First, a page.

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How Belarus Could Become Part of Russia

Sept. 11, 2001, was a failure not only of intelligence but also of imagination. No one had even conceived that terrorists could seize airplanes and fly them into buildings. So after the attacks, the Pentagon and CIA hired screenwriters to advise on the construction of worst-case scenarios.

In that spirit, let's play with Belarus, the country that President Vladimir Putin made a point of visiting first after his ill-starred inauguration in early May. A nation of some 9.6 million people, Belarus is often termed the last dictatorship in Europe. Notably, its secret police are still called the KGB.

The scenario opens with real events, cinematic enough in themselves. Earlier this year, a Swedish ad agency, Studio Total, chartered a small plane, violated Belarussian airspace and bombarded the capital, Minsk, with some 800 teddy bears equipped with parachutes and adorned with human rights slogans like "Free Speech Now."

In a rage, Belarussian President Alexander Lukashenko fired the generals in charge of the air force and border guards as well as his foreign minister. Sweden's ambassador was expelled, and Stockholm retaliated with diplomatic expulsions of its own.

After reports that a student who posted images of the teddy bears online had been arrested, Studio Total's founder, Per Cromwell, wrote in an open letter to the Belarussian authorities, "If you absolutely must jail and abuse people, why not invite us?"

But would Stockholm, which has refused to say it would not extradite WikiLeaks leader Julian Assange to the United States if he returned to Sweden to face criminal charges, extradite the teddy-bear pranksters if Belarus brought charges against them?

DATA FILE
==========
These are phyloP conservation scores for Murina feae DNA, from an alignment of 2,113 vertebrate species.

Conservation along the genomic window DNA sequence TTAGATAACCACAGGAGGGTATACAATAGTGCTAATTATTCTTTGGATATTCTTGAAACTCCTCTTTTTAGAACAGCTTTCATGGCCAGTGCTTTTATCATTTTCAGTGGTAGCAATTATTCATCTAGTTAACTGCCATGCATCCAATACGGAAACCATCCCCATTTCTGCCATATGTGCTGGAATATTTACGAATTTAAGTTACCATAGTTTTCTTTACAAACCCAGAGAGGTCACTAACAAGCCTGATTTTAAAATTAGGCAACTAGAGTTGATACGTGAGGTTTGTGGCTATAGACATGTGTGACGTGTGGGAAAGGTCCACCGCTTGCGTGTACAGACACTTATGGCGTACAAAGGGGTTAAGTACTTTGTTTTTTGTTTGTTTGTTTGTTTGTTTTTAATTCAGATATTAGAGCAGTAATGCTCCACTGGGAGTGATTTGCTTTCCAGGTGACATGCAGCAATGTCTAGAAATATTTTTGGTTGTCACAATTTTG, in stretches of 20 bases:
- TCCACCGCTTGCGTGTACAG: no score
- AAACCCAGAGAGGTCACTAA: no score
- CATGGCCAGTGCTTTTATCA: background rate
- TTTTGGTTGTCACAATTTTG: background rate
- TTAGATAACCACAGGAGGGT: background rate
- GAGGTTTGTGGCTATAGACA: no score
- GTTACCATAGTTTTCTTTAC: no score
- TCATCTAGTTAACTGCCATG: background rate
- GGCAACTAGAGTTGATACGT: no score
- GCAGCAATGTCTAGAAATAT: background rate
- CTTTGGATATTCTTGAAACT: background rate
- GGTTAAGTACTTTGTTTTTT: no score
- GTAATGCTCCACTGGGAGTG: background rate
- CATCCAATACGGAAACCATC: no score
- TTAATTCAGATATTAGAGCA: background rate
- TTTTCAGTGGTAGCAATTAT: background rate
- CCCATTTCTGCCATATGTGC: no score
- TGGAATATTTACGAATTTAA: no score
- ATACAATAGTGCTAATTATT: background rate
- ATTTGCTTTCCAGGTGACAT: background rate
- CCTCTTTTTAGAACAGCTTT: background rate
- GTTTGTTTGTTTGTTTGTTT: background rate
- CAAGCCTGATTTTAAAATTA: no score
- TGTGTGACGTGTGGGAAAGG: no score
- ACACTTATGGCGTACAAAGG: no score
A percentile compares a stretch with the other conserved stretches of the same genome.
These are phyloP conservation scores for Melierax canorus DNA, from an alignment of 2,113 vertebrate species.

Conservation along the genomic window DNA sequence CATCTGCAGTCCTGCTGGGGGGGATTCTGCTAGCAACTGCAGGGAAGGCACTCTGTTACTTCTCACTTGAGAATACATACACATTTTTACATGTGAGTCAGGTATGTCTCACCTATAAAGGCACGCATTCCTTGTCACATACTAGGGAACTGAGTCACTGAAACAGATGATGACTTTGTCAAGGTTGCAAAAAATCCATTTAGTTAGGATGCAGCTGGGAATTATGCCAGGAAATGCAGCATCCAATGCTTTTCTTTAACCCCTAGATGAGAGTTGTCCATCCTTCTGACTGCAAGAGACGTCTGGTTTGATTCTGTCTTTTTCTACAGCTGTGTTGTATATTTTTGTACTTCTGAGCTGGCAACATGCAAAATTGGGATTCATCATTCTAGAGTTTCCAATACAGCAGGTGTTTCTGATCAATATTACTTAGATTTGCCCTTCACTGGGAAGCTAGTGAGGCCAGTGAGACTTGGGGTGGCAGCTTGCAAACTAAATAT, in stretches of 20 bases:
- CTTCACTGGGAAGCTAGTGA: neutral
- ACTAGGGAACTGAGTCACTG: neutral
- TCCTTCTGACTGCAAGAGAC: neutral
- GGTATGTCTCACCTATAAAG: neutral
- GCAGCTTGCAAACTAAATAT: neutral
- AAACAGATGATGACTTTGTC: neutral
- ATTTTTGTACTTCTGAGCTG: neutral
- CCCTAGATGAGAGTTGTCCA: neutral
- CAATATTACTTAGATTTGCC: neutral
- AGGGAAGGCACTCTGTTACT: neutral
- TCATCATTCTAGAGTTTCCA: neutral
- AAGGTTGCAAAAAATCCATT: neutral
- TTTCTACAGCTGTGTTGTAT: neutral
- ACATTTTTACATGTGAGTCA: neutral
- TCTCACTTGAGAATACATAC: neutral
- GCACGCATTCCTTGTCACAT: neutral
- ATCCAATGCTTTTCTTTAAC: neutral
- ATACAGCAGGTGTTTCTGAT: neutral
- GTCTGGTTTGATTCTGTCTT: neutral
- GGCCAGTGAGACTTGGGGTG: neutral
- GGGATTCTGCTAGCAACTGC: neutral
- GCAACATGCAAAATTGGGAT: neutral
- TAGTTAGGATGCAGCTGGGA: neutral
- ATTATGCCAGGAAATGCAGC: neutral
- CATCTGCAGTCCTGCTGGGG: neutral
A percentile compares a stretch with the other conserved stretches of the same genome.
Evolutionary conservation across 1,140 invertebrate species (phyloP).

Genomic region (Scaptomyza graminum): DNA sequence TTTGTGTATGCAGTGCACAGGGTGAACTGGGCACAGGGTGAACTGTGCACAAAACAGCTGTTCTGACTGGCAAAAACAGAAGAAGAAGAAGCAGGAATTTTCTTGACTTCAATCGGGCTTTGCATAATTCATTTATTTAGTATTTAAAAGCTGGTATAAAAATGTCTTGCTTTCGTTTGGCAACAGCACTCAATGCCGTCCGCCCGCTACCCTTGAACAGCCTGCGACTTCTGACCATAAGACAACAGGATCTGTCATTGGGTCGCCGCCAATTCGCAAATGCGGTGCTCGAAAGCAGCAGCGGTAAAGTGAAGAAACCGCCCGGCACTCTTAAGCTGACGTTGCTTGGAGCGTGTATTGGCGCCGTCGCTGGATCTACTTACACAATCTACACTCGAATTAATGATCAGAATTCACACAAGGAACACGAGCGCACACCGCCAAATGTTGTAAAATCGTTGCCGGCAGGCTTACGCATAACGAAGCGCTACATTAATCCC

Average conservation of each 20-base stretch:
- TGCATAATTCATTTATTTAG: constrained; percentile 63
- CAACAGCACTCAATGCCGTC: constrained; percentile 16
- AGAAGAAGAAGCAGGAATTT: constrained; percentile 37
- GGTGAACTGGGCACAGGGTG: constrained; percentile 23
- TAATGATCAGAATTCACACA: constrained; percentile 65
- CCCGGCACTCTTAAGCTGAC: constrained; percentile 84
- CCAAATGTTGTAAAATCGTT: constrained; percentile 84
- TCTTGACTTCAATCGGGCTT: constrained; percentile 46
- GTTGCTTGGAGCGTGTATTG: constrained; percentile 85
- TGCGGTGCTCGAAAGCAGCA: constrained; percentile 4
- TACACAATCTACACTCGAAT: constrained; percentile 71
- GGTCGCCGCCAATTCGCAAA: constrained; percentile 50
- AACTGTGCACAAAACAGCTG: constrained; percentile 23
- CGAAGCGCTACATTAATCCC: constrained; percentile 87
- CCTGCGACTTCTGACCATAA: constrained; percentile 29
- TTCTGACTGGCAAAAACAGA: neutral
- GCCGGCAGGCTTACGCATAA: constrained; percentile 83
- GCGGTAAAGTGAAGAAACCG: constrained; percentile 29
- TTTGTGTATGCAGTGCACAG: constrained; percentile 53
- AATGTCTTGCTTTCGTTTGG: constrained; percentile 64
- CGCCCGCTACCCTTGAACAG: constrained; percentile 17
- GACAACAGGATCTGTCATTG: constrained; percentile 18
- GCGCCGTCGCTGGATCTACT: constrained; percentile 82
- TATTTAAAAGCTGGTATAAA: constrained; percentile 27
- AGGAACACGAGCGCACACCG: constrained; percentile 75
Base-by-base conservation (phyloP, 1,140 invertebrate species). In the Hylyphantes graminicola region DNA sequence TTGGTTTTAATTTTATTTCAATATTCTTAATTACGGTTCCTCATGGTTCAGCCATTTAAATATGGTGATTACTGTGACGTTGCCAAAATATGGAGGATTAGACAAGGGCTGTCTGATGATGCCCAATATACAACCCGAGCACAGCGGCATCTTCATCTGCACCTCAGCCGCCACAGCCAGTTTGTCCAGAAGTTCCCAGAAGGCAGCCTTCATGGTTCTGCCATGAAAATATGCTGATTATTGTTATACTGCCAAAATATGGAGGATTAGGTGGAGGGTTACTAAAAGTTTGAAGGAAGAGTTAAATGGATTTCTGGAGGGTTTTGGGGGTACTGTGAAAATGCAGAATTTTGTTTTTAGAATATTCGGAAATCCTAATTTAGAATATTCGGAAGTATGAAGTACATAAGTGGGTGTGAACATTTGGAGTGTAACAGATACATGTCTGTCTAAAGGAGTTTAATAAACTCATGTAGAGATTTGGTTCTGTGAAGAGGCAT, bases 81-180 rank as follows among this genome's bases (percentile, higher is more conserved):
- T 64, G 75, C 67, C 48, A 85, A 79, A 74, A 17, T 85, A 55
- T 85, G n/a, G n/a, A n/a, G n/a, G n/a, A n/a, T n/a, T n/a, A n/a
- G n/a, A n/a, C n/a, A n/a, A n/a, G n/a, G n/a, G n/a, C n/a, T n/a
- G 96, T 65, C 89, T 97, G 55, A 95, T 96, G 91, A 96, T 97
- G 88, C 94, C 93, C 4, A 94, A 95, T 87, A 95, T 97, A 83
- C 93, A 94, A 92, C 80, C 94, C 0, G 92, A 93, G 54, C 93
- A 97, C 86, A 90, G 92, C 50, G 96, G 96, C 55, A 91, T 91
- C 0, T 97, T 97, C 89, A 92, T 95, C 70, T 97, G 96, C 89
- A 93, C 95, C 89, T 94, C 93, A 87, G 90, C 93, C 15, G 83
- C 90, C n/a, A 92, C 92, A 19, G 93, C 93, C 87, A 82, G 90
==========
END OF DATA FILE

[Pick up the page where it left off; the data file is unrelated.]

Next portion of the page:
Here the scenario clicks in. Teddy bears begin appearing everywhere in Belarus. Arrests increase. Protests become more common and more clever, designed to catch the eye of the world media. As the crackdown escalates, so do the number of atrocity videos on the web. Weapons are stolen from barracks and from injured riot policemen. Some soldiers defect. Armed resistance breaks out. The night is lit by fires from Molotov cocktails.

The Western press accuses political leaders of hypocrisy, willing to chase halfway around the world to oust dictators like Saddam Hussein and Moammar Gadhafi but unwilling to do more than issue sanctions against the tyranny in their own backyard.

Belarus appeals to its closest neighbor and ally, Russia, for help. Putin declares that Belarus was always historically part of Russia, having experienced only one year of independence in 1918-19. He moves to reincorporate it into Russia. Europe howls in outrage.

Putin is convinced that Belarus is just the beginning of a long, well-prepared Western plan to remove him from power and weaken Russia. Everything — the nongovernmental organizations, the teddy bears, the election monitors, the Orange Revolution in Ukraine, Pussy Riot, Mikhail Khodorkovsky — have been leading to this. Minsk is the stepping stone to Moscow.

That winter, Russia puts pressure on Europe by interrupting the flow of gas, blaming it on sabotage by "terrorists." In fact, there are now plenty of genuine terrorist acts in Russia, as arrests and show trials only increase popular resistance to Putin's regime. Chechen terrorists strike everywhere. Rumors spread about missing material from Russian nuclear installations. And the 2014 Winter Olympic Games are set to open in the southern city of Sochi in a matter of weeks.

Putin is backed into a corner. He picks up a special Kremlin emergency telephone. He knows only one person can save him now: super secret agent Anna Chapman. (Hey, it's a scenario, isn't it?)

Richard Lourie is the author of "The Autobiography of Joseph Stalin" and "Sakharov: A Biography."

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The views expressed in opinion pieces do not necessarily reflect the position of The Moscow Times.

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